Glomalin - A Natural Soil Amendment
VAM Fungi Make Glomalin
Mycorrhizal fungi are well known for the beneficial services they perform for plants, specifically regarding increased absorption of water and mineral nutrients. A recently discovered organic substance made by VA (endo) mycorrhizal (VAM) fungi has been shown to have significant positive effects on soil structure. This material is called “glomalin”, named after the Glomales, the taxonomic order of fungi to which VAM fungi belong. So far, VAM fungi appear to be the only producers of glomalin, which was discovered in 1996 by Sara F. Wright, a scientist with the USDA Agricultural Research Service.
Glomalin Increases Soil “Tilth” and Reduces Erosion
Glomalin is a combination carbohydrate and protein molecule called a glycoprotein. It also contains from 1 to 9% tightly bound iron. Glomalin is deposited as a coating on the outside surface of the hyphae of VAM fungi. It is believed that this is how the hyphae seal themselves, so they can carry water and mineral nutrients to the roots of their host plants. When the hyphae die, the glomalin comes off and is released into the soil. There, the sticky glomalin acts as a glue, binding soil particles together forming clumps called “aggregates” of different sizes. This clumping effect reduces soil compaction because the larger clumps pack together poorly, allowing spaces for water and air to accumulate. In this way, glomalin reduces erosion and increases soil porosity, giving soil its “tilth”—a subtle texture that can be judged by feeling the smooth soil granules as they flow through one’s fingers. Porous soil holds air and water for healthy growth of roots and beneficial soil microbes.
Glomalin is unique among organic soil components for its strength and stability. Other soil components that contain carbon and nitrogen, as glomalin does, are typically biodegraded quickly by microbes in the soil. Glomalin is long lasting. It has a unique molecular structure that biodegrades slowly, so the glue effect on soil particles hangs on for years. Carbon dating experiments have shown that glomalin lasts from 7 to 42 years, depending on climate and other soil parameters.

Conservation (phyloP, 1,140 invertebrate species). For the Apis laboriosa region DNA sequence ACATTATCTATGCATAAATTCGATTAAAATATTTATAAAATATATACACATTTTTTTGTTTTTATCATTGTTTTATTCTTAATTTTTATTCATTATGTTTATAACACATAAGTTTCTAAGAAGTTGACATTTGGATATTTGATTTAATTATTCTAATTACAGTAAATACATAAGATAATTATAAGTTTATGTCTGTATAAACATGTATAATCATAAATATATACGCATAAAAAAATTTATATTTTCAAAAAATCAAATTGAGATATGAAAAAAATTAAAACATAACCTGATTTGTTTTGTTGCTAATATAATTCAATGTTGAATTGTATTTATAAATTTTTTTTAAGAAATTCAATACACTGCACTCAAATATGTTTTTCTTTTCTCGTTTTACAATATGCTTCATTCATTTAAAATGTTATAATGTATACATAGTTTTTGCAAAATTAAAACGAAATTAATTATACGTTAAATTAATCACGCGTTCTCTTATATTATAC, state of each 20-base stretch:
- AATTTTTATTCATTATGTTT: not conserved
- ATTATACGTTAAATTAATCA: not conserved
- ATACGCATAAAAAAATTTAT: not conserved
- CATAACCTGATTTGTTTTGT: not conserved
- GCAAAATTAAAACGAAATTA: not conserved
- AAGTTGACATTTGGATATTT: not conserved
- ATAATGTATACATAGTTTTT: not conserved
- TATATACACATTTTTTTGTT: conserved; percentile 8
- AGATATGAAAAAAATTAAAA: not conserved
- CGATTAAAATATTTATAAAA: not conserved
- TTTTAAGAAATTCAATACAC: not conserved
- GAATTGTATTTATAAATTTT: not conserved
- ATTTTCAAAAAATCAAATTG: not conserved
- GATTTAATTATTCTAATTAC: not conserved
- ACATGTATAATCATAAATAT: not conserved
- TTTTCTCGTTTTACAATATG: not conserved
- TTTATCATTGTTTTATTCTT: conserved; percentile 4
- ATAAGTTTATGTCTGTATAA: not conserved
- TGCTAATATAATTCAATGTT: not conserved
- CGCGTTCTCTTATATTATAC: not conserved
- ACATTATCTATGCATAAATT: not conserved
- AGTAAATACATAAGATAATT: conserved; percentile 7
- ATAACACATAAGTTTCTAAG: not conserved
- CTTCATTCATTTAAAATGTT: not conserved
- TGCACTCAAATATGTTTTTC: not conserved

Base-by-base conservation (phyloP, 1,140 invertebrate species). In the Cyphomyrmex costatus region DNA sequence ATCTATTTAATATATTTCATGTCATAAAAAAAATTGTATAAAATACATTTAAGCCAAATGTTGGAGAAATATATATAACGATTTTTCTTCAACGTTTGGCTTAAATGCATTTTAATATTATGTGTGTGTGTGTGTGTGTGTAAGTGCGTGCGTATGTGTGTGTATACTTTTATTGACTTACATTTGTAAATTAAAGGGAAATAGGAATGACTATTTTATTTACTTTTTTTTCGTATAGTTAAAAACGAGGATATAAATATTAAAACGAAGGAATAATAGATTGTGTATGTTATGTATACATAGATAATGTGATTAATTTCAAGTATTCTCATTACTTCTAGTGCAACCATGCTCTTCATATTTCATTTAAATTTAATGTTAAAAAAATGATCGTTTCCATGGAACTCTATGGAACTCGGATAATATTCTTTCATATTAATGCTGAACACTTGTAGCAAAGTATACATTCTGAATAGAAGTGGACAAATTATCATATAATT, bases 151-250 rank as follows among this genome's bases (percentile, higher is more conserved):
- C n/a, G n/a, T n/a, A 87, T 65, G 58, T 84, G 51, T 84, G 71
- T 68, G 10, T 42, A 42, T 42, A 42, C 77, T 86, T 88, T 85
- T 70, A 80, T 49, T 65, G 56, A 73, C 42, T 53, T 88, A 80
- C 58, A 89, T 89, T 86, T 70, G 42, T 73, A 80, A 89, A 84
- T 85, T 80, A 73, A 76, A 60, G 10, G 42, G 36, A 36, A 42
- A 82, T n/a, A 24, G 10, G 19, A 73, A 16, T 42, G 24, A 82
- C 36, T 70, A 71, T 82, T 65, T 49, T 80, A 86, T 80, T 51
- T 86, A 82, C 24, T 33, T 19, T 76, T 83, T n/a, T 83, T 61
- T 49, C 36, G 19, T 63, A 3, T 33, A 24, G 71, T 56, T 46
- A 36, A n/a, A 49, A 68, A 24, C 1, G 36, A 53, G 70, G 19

The Major Constituent of Soil Organic Matter
Scientists were surprised to learn that this newly discovered material is a major constituent of organic matter in soil. Studies have shown that glomalin accounts for a whopping 27% of all the carbon in soils that support VAM plants. Until now, humic acids were believed to be the main contributor to soil carbon, supplying about 8% of total soil carbon. Since glomalin is long lasting, it is being examined as a major aspect of the carbon sink phenomenon of productive soils. Forests, croplands, and grasslands are thought to serve as valuable carbon sinks, offsetting some of the emissions of carbon dioxide from industry and vehicles. Some of the carbon dioxide consumed by plants eventually gets transferred to their mycorrhizal fungi as glucose from photosynthesis, and a lot of this carbon dioxide eventually gets turned into glomalin. The soil then stores or “banks” this glomalin for many years until it finally biodegrades.
While glomalin has been shown to be the largest known contributor to soil carbon, it also holds significant amount of nitrogen in the soil by reduced leaching, although this nitrogen remains bound for a long time.
In summary, glomalin:
- Is only known to be produced by VAM (endo) fungi
- Is the major constituent of organic carbon in productive soil
- Improves soil structure by increasing porosity, water-holding capacity, and aeration
- Is long lasting, taking from 7 to 42 years to biodegrade
- Contributes to the carbon sink effect of productive soils